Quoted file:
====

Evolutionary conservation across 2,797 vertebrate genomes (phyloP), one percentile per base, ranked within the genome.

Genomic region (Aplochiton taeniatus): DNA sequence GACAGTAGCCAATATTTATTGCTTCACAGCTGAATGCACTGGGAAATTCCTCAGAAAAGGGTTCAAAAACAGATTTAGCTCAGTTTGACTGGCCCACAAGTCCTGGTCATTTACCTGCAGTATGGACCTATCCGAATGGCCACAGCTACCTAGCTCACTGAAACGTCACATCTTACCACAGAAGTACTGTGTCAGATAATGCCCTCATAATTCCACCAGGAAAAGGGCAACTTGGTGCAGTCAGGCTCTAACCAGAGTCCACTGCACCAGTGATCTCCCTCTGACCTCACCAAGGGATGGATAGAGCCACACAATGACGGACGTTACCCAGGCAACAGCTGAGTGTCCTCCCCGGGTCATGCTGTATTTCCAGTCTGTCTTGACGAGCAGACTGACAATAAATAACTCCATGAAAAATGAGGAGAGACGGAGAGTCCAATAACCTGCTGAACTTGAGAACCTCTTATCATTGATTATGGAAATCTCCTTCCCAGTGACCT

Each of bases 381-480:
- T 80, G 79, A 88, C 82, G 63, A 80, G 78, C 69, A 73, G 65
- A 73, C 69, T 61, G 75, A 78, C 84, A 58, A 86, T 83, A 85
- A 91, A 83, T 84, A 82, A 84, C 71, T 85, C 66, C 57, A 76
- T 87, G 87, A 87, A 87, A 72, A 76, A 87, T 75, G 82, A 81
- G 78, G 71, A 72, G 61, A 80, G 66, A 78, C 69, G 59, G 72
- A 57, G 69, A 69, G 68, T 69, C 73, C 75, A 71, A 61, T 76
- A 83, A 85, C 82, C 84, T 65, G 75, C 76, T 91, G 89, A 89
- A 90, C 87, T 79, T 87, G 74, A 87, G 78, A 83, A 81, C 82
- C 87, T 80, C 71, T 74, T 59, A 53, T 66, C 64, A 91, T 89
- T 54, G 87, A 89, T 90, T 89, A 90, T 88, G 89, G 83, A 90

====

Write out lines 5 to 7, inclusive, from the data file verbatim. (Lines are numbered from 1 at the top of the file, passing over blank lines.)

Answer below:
- A 73, C 69, T 61, G 75, A 78, C 84, A 58, A 86, T 83, A 85
- A 91, A 83, T 84, A 82, A 84, C 71, T 85, C 66, C 57, A 76
- T 87, G 87, A 87, A 87, A 72, A 76, A 87, T 75, G 82, A 81